Innovation. Be sure to have a board-level conversation about your organization’s appetite for change. What percentage of your energy will be spent on incremental innovation vs. breakthroughs vs. transformations?Talent development. In the big picture, who does your credit union want to hire, train and retain? At what level compared to peers and competitors is your credit union committed to getting the best people on board, growing them, and keeping them happy so they’ll stay?Opportunities in the strategic plan. In your vision, where are the places you’ll have the most positive impact on your organization and its members? If you row together, you’ll be more likely to get there. Talk explicitly about this in your next board meeting and gauge your level of agreement on priorities. Even the best pro quarterbacks can’t win games by themselves. Despite being able to call some of their own plays, these athletes will find success most often when they’re aligned with the other top team leaders—the coaches.After all, coaches define the culture of the team. They set offensive and defensive strategy. Some even have the big-picture perspective that comes from sitting in the skybox to view the game rather than being in the thick of the action. In short, winning football teams have leaders who are in alignment.Similarly, credit unions will be stronger when the visions of their CEO and board align—setting the tone for the rest of the organization. Consider this quote attributed to Bill George, professor of management practice at Harvard Business School and former CEO of Medtronic:“The most empowering condition of all is when the entire organization is aligned with its mission, and people’s passions and purpose are in synch with each other.”In contrast, lack of alignment and agreement among an organization’s leadership “causes disinterest among board members, who then simply default to tackling regulatory and compliance issues,” according to an article in Harvard Business Review that was written by Ana Dutra when she was the head of leadership and talent consulting at Korn Ferry International.For credit unions to succeed in today’s marketplace, the CEO and the board need to align on these three key factors: As your professional development association, CUES understands the need to align your CU’s leaders. A free virtual learning series for CUES-member CEOs, Maximizing the CEO/Board Relationship, is underway, with the next sessions taking place Dec. 6 and Feb. 21.In addition, CUES Symposium: A CEO/Chairman Exchange—a unique event for aligning CEO- chair pairs—will take place Jan. 28-Feb. 1. It features formal learning sessions in the morning and optional afternoon/evening events for forging the CEO/chair bond.I hope you’ll take advantage of these opportunities to align your leadership and take your team all the way to the championship. Let me know how it helps you find success in strengthening your CU and better serving members. 43SHARESShareShareSharePrintMailGooglePinterestDiggRedditStumbleuponDeliciousBufferTumblr,John Pembroke Since joining CUES in March 2013, John Pembroke has played a leadership role in developing and launching a new direction in CUES’ strategy, branding and culture. Under his guidance, CUES … Web: www.cues.org Details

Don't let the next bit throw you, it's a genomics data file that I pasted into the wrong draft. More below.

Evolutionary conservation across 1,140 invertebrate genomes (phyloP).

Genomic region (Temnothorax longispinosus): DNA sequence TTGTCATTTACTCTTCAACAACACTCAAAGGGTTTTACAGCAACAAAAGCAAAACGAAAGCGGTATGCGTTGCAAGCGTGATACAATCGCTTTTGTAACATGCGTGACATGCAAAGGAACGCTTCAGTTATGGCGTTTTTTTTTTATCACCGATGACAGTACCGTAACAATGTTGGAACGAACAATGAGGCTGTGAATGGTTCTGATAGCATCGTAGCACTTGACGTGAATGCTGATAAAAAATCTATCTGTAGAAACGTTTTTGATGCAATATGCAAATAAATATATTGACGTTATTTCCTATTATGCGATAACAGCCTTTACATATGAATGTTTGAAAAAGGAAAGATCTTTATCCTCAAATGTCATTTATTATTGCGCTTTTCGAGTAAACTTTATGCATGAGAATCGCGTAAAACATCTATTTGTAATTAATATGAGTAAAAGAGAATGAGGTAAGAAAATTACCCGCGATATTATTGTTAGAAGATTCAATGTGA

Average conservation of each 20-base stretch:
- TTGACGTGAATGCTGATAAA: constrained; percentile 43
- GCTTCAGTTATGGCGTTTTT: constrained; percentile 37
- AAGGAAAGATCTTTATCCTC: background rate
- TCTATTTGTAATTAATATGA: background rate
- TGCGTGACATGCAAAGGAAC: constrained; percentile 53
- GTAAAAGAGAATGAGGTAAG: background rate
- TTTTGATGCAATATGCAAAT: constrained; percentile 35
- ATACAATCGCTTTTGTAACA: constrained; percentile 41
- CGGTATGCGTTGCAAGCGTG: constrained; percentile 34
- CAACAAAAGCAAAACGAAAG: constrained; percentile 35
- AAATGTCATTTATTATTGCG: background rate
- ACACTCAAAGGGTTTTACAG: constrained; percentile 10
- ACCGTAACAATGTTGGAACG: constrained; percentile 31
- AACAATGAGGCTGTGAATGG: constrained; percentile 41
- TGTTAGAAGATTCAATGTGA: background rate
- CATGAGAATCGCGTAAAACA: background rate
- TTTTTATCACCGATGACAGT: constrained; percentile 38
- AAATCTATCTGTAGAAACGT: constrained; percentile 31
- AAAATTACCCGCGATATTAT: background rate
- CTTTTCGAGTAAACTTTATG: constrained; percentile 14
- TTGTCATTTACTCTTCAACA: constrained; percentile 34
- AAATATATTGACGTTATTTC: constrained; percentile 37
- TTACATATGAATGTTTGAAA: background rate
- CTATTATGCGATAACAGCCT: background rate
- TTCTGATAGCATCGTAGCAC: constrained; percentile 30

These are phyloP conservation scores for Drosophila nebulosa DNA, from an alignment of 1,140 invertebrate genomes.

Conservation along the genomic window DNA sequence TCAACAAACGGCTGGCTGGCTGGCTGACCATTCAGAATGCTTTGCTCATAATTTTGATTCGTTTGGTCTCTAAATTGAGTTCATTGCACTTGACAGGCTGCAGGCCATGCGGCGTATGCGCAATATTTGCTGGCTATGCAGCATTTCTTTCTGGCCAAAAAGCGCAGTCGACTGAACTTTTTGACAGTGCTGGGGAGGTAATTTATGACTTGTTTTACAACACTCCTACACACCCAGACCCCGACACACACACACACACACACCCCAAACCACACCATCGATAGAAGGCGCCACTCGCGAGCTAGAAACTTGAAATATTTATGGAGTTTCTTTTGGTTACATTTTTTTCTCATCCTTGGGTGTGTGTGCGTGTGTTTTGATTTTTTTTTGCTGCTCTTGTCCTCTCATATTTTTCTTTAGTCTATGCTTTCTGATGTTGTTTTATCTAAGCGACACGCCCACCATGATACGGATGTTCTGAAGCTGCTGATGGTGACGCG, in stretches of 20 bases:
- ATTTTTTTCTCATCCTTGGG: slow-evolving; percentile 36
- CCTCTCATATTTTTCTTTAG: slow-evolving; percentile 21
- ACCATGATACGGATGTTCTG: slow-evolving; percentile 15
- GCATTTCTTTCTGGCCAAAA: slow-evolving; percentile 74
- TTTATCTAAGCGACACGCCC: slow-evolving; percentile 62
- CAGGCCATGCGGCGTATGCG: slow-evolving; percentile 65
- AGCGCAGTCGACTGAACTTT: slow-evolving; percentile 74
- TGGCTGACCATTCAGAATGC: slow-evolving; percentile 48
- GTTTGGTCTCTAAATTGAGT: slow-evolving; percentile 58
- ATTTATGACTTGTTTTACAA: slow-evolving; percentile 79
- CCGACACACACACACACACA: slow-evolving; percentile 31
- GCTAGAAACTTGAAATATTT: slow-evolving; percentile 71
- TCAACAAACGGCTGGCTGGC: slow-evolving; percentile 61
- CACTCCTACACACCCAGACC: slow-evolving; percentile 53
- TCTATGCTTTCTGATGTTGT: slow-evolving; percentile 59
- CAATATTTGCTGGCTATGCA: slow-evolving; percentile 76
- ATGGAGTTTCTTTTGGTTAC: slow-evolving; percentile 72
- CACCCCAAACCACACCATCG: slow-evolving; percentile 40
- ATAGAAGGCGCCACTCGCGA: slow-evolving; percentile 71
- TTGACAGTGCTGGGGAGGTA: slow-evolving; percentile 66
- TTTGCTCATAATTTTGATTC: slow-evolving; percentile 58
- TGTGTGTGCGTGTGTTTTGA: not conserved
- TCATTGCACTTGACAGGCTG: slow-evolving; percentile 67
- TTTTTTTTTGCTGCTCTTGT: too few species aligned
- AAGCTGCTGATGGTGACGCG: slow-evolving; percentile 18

ALTA, Iowa – IMCA RaceSaver Sprint Cars make their Buena Vista Raceway debut, joining the Wednesday, June 6 card.There is no entry fee and the Sprint Car portion of the CS Agrow-sponsored program is draw/redraw. IMCA Speedway Motors Weekly Racing National and Iowa State points will be awarded.Rounding out the card are IMCA Modifieds, IMCA Sunoco Stock Cars, IMCA Sunoco Hobby Stocks, Karl Chevrolet Northern SportMods and Mach-1 Sport Compacts.Pit gates and the grandstand open at 5 p.m. Hot laps are at 6:45 p.m. with racing to follow.Spectator admission is $10 for adults and $5 for students ages 13-18 and seniors. Admission for kids 12 and under is $2 or free with the donation of a non-perishable food item.More information is available by calling 712 299-5573.
Threat to rice in BerbiceWeeks after being deprived of vital irrigation to farmlands, some 2000 acres of farmland in areas along the East Coast of Berbice, Region Six (East Berbice-Corentyne) remain in danger of depletion due to discontinued access to a canal that is managed by the Guyana Sugar Corporation (GuySuCo). Guyana Times reported the plight of 20 farmers in Bolam and Palmyra, Berbice who noted the urgent need of water for their rice fields, which are cracking after GuySuCo shut off the water supply. The farmers indicated that were relying on rainfall to start the crop but after the change in season, the canal which normally supplies to them was closed and this prompted much concern.Agriculture Minister Noel Holder in an invited comment on Saturday briefly stated that he was aware of the situation and referred this newspaper to a Government official in the region. However Guyana Times was able to ascertain that GuySuCo and the National Drainage and Irrigation (NDIA) have been engaging in discussions to work out which entity will assume responsibility for drainage works following the closure of the Rose Hall Estate.According to information received, one of the strategic pumps that operates at that entity is reportedly not operational following Rose Hall’s closure.“NDIA would need to take over these pumps at some point but this hasn’t happened as yet. GuySuCo was offering a lot of services and irrigation to the communities and now that they are shut, NDIA and GuySuCo have been having these discussions over the past few weeks,” a senior official in the region disclosed on Saturday.According to reports, officials at GuySuCo contend there is an area along the canal that is blocked with weeds. Guyana Times was however told by several farmers that they have an arrangement where they paid the Sugar Corporation $500 per acre to have water supplied to them. When contacted for comment, Region Six Regional Chairman David Armogan told this publication that the Regional Democratic Council (RDC) is prepared to assist GuySuCo in alleviating the situation but observed that the pumps fall under the management of the Sugar Corporation.“I am very concerned about the situation because as far as I can remember, GuySuCo used to provide water for those farmers in the number 19 – Palmyra areas – that is the primary source of irrigation water, there’s no other irrigation system that presently exists. If GuySuCo does not supply them with water, it means that they cannot plant,” Armogan pointed out.The regional official added that he is collaborating with GuySuCo in an aim the resolve the depleted water supply. “They are moving to resolve but there is an area that is blocked and I don’t think they will be able to pump the water to reach there quickly. We got to put an excavator there quickly to clear the area so once the pumping starts; we can get the water flowing into the number 19 area,” he stressed. “I don’t think anybody in their right senses would allow 2000 acres of rice to go under; the rice is now under threat but in the event that the farmers don’t get water, then it would be damaged,” Armogan further noted. On Saturday, Guyana Times reported that the farmers decried the millions of dollars they invested going into the current crop which started late December in the height of the rainy season.